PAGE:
Manager Aaron Boone rolled the dice on Taillon returning to the mound in the fifth to face the top of the Astros’ order for a third time. He got Altuve to roll one over, but Peña blistered a pitch down the left-field line for a double. That was the end of the road for Taillon, as Boone took another risk by calling on rookie Clarke Schmidt over veteran fireman Lou Trivino (who warmed up after Schmidt). They intentionally walked Alvarez to face Bregman, who then worked a standard walk to load the bases.
Just when it seemed like the game might break open, Schmidt pulled a rabbit out of his hat with Tucker at bat. The All-Star rolled one over for a double-play ball, keeping the game tied and ending Taillon’s night at 4.1 innings of one-run ball — perfectly acceptable for the No. 4 starter against a dangerous lineup.
Boone tried to double down on Schmidt’s success when he returned for the sixth. It turned out to be a brutal mistake, as Yuli Gurriel jumped on a far-too-good 0-2 pitch for a Crawford Boxes bomb.
All the goodwill from the Tucker GIDP was gone, and frustration only increased when Chas McCormick went back-to-back with Gurriel. Only then did Trivino enter the game — with a two-run deficit. He finished the inning on seven pitches and that was all that Boone asked of him. Instead of starting the seventh with Trivino, in came Frankie Montas for his first appearance since September 16th ... and out went Peña on a monster homer that looked almost as majestic as Bader’s. That made the score 4-1, and the deficit honestly felt even greater.
For as tedious as I found some of Boone’s bullpen decisions in Game 1, they mostly amounted to a hill of beans with how weak the offense looked after Verlander’s initial scuffles. The Donaldson and Carpenter strikeouts began a string of six K’s in a row from the 39-year-old right-hander. As the game went on, the Yankees just looked all the more hopeless. You would never have known that Verlander had a rough patch if you only looked at his final line: six innings, three hits, one run, one walk, and 11 strikeouts. That’s a big ol’ whoopsie, and you need perfect relief pitching to win a game with this little offense.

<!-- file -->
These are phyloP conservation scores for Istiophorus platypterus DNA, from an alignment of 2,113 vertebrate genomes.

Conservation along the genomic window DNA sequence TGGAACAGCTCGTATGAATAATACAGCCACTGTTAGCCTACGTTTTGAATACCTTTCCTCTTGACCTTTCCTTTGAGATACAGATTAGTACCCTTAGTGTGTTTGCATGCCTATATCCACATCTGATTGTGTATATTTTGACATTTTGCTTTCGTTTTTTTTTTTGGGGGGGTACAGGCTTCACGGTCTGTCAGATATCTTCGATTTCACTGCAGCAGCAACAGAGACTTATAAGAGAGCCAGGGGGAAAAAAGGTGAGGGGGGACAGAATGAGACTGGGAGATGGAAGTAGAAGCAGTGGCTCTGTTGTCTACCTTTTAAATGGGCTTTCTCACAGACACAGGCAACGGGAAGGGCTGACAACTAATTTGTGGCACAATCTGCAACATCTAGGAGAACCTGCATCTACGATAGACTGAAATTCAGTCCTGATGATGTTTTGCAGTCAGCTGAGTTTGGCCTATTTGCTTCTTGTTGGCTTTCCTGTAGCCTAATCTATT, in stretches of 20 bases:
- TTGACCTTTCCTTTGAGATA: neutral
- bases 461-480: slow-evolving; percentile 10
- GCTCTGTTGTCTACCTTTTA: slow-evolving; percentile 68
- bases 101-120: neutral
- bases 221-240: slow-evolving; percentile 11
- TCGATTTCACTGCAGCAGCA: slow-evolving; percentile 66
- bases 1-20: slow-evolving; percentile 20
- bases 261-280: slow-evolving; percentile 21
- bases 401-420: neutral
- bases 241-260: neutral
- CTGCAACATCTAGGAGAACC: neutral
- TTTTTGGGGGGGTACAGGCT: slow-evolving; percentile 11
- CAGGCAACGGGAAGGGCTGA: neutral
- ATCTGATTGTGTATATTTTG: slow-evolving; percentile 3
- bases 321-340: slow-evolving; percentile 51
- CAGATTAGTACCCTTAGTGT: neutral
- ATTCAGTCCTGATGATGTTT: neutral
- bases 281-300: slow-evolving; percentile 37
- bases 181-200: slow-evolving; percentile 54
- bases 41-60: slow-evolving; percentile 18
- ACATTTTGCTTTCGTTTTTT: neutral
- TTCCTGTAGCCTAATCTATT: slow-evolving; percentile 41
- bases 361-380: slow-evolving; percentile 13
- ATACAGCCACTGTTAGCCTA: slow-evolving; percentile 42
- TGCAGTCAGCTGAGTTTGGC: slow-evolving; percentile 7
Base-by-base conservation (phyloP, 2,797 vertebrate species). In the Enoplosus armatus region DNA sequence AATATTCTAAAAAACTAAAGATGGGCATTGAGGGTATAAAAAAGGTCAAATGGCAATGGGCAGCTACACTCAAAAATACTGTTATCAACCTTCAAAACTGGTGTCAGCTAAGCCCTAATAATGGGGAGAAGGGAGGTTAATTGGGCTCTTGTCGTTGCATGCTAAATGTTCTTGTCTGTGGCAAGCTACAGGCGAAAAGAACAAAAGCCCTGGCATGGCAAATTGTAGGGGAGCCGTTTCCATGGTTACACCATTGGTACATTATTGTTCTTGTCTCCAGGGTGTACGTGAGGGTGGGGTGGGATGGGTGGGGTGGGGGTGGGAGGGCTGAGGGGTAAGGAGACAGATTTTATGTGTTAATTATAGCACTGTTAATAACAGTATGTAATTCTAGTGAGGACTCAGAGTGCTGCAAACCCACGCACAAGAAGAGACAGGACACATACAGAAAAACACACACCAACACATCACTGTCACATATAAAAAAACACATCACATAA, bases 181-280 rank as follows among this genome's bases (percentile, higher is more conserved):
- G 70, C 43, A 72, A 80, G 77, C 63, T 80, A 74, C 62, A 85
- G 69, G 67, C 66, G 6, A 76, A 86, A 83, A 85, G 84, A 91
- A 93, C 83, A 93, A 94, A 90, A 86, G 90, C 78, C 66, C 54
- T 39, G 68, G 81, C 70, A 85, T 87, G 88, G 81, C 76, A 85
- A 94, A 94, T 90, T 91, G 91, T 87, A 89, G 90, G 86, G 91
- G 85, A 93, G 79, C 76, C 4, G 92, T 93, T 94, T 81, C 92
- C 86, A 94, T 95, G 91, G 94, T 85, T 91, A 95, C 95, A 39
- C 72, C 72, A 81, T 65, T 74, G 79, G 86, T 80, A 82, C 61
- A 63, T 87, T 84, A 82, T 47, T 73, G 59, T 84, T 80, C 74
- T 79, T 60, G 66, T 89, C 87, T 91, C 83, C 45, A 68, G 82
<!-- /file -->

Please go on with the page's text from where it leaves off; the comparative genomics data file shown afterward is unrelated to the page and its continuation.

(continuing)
Although Héctor Neris twirled a perfect seventh, the Yankees did muster one last gasp in the eighth. After back-to-back strikeouts of Gleyber Torres and Judge from Rafael Montero, Rizzo provided Bader some company in the scoring department by launching a solo homer to make it 4-2.
Stanton followed with a smash up the middle and even the beleaguered Donaldson walked to put to the tying run on base. In came Ryan Pressly to face Carpenter, and after a few ugly hacks, out went the Yankees’ hope. Carpenter is now 0-for-6 with strikeouts in all of his plate appearances this postseason. The veteran’s timing might just not be there after two months on the IL. Not everyone can be 2016 Kyle Schwarber.
To cap off a weird night of decisions, Boone didn’t pinch-hit Oswaldo Cabrera for either Isiah Kiner-Falefa or Jose Trevino in the ninth inning against Pressly. I suppose he just gave up, because Cabrera provides more potential than either of them at the plate right now and just one hit would’ve brought the tying run to the plate and flipped the lineup over. Oh well. The final was 4-2, Houston, and the Yankees struck out 17 times while mustering only 5 hits.
I’m going to choose to take the optimist’s view and say that it was always unlikely for the Yankees to win this particular matchup. The loss had its frustrating moments, but there have been worse games. The Yankees still have a shot at stealing home-field advantage in this series tomorrow night in Game 2 with a more familiar starter going for them in Luis Severino. He’ll get the nod against All-Star southpaw Framber Valdez with first pitch at 7:37pm ET. Bring it back to the Bronx with a 1-1 series.